Cheif Judge Doucet, Jr. agreed that part of the payment was wrong, but asserts that the remainder was properly paid as interest due on the employee's contributions. The Chief Judge cited a case involving the St. Landry Police Jury and one of its employees for support.

Posted by AJR at 02:25 PM

New Gretna Courthouse

Attorneys and judges on the "Best" Bank of the Mississippi will be getting a new court headquarters. The Jefferson Parish council authorized $5.5 million in bond issues to finance the new three-story building, which will be built at 100 Huey P. Long Avenue.

Posted by AJR at 02:17 PM

Discriminating Jury Pool

The Times Picayune reports on an interesting disupte regarding the Jefferson Parish jury pool. Clive Stafford-Smith, who is representing a defendant in a first-degree murder retrial, argues that the jury pool unfairly discrminates against African-American residents because the jury pool database is alleged to contain more than 830,000 names even though only 450,000 people live in the parish. The Clerk of Court, Jon Gegenheimer, answers that the larger database contains duplicates and other individuals ineligible for jury duty and that the jury pool database only contains about 200,000 names.

Posted by AJR at 02:06 PM

Stop and Run?

A 23 year-old New Orleans man was arrested on hit-and-run charges after abandoning his car on Interstate 10 near Bullard Avenue in New Orleans. Another man got out of his car to direct traffic around the abandonded car and was killed when he was struck by two vehicles that collided with one another as they approaced the abandoned car. This unfortunate set of events will likely be found on tort exams in the near future.

In a rather coincidental report, the American Press printed comments from Department of Transportation and Development Secretary Kam Movassaghi that reminds motorists to move vehicles out of traffic.

Mr. Movassaghi's press release: "In accordance with Act 401 of the 2001 Louisiana Legislature, in the event of a motor vehicle accident and no one is seriously injured, it is not necessary to wait for the police before moving your vehicle out of the flow of traffic." Fellow law students would do well to remember that the existence of this statute would not establish the young man's negligence per se.

Posted by AJR at 01:52 PM

Another Edwards Cohort Appeals

Andrew Martin, a former Edwards aide, is appealling his tax evasion conviction. The Advocate reports that the U.S. Fifth Circuit has set oral agruments for February 11, 2003. Martin is currently serving prison sentences of 41 months for the tax evasion conviction and 68 months for his part in the casino corruption case.

Posted by AJR at 01:36 PM

Environmental Convict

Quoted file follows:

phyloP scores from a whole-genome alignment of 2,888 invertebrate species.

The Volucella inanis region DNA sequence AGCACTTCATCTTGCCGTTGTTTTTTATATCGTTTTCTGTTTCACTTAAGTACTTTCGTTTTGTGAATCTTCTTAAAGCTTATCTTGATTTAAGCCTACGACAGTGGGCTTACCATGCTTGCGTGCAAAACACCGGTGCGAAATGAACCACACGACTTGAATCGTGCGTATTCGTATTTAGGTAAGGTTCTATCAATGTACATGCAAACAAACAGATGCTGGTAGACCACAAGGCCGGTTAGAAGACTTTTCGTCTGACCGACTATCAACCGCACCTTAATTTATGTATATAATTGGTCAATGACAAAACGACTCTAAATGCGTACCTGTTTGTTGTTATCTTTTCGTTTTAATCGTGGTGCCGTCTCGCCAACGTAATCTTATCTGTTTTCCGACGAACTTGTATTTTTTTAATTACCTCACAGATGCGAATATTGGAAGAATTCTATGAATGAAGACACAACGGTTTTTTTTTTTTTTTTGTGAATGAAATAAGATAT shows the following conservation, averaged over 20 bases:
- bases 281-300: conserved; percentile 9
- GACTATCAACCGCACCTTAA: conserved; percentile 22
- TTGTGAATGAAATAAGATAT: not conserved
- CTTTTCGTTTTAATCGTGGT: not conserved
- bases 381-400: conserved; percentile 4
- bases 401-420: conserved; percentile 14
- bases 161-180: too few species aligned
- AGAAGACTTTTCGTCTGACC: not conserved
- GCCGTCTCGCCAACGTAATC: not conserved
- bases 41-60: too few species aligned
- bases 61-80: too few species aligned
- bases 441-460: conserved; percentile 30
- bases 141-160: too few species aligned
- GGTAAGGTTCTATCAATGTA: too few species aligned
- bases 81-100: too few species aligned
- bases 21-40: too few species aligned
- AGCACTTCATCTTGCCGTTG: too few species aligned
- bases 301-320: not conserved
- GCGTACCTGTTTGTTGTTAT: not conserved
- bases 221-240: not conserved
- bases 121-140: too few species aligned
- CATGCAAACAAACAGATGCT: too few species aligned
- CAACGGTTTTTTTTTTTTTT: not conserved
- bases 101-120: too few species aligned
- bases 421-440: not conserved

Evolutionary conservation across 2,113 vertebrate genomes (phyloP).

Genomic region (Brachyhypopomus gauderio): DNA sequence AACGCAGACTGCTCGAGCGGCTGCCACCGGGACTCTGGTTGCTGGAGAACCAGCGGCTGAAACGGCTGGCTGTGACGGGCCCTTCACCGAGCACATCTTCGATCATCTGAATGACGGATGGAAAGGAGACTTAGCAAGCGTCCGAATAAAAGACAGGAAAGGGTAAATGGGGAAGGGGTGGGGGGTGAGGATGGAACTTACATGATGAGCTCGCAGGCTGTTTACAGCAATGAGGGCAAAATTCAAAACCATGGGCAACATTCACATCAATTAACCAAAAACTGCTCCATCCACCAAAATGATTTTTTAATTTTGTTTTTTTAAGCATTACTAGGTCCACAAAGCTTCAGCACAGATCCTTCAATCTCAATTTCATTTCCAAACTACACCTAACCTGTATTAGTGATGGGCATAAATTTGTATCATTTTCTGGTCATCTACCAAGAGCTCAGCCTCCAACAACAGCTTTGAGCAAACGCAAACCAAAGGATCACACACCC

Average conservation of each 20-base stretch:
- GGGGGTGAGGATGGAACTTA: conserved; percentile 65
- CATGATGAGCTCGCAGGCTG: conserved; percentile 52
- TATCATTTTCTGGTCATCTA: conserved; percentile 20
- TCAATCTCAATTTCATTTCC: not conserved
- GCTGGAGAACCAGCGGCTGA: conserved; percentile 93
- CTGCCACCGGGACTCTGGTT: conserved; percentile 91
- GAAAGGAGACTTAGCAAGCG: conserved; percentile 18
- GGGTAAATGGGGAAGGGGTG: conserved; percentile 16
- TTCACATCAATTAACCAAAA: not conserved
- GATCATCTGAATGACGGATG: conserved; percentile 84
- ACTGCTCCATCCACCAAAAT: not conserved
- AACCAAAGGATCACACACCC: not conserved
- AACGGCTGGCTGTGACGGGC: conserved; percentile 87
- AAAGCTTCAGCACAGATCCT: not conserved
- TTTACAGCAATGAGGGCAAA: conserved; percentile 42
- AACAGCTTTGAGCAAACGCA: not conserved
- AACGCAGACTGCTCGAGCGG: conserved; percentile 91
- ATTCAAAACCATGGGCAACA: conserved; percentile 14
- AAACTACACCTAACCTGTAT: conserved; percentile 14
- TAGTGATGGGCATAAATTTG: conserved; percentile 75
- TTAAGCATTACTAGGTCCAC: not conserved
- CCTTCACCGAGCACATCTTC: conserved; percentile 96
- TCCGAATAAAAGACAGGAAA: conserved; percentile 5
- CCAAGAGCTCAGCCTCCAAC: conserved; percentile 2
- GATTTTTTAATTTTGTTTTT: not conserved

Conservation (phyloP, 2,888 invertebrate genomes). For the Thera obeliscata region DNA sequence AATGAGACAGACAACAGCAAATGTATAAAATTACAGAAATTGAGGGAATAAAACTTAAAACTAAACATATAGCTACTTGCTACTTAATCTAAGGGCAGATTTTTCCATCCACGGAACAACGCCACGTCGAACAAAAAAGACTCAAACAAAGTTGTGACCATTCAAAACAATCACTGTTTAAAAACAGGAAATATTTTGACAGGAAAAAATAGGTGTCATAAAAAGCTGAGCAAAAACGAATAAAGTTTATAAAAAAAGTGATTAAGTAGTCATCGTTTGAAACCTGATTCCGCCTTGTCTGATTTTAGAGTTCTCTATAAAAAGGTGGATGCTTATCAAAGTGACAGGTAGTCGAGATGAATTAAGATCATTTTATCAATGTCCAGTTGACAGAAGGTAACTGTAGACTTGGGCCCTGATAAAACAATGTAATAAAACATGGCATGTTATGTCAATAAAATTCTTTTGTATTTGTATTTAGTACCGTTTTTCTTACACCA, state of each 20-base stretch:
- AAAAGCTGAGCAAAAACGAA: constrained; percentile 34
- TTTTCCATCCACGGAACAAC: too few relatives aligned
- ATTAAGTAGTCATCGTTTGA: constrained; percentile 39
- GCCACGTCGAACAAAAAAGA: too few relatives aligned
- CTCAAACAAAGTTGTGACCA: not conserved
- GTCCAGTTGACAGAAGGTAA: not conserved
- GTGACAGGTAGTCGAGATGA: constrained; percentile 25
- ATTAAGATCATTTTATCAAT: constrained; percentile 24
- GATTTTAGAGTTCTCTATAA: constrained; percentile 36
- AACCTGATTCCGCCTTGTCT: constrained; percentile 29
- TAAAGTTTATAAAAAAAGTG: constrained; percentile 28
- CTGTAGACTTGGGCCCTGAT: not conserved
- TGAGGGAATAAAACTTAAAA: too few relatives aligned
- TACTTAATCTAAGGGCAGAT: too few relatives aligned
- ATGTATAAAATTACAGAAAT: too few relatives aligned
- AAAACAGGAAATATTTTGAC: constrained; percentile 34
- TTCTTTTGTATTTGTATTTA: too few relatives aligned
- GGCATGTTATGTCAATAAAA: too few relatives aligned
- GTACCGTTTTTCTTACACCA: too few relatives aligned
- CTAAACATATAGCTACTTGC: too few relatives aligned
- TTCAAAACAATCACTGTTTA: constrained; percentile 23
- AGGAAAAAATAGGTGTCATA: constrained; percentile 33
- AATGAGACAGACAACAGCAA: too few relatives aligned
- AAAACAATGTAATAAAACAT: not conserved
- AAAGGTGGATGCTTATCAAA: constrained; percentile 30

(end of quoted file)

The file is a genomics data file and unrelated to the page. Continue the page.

The former plant manager of PCS Nitrogen in Geismar was fined $30,000 by District Judge Holdridge of the 23rd JDC, reports The Advocate. The facility itself has already agreed to pay $1.7 million in fines and $9.3 million in improvements and repairs for the facilty. David Dugas, a U.S. Attorney, indicated that the fines were the largest ever imposed for an environmental crime in Louisiana.

The charges against the plant manager resulted from a four-year investigation by the EPA, FBI, and U.S. Attorney's Office for the Middle District of Louisiana.

In somewhat related news, the Times Picayune reports that federal prosecutors from the U.S. attorney's office in New Orleans have charged an Iowa shipping company in the dumping of two tons of industrial waste into the Mississippi River. A joint investigation by the EPA and U.S. Coast Guard determined that crew members knowingly discharged a load of bunker fule and cargo hold debris from the ship's bilge directly into the Mississippi, which is a violation of the Clean Water Act.

Posted by AJR at 01:30 PM | Comments (0)

Deja Vu Appeals

The Times reports that the Deja Vu strip club has filed an appeal in the Second Circuit requesting that the court allow them to open while their certificate of occupancy is being contested. Scott Sinclair, attorney for opponents of the club, says: "Their game, from day one, was to hurry up, get the thing built and dare somebody to keep them from opening."

This controversy will likely go back in front of the city council, which will have 6 (out of 7) new members in the new year. It is certainly a possibility that the 20,000 square foot club will lose its occupancy certificate and a zoning debate if that were to happen.

Posted by AJR at 01:19 PM | Comments (0)

Why Smart Lawyers Pick Dumb Jurors

I only post this article because I gained nothing else from the ten minutes it took me to read it - in fact, I am now dumber for having read it (to paraphrase from Billy Madison). The article essentially uses 5,000 plus words to support the following quote attributed to Mark Twain:

"The jury system puts a ban upon intelligence and honesty, and a premium upon ignorance, stupidity, and perjury, [we] swear in juries composed of fools and rascals, because the system rigidly excludes honest men and men of brains."

Posted by AJR at 12:44 AM | Comments (0)

December 23, 2002

Trimming the "Fat"?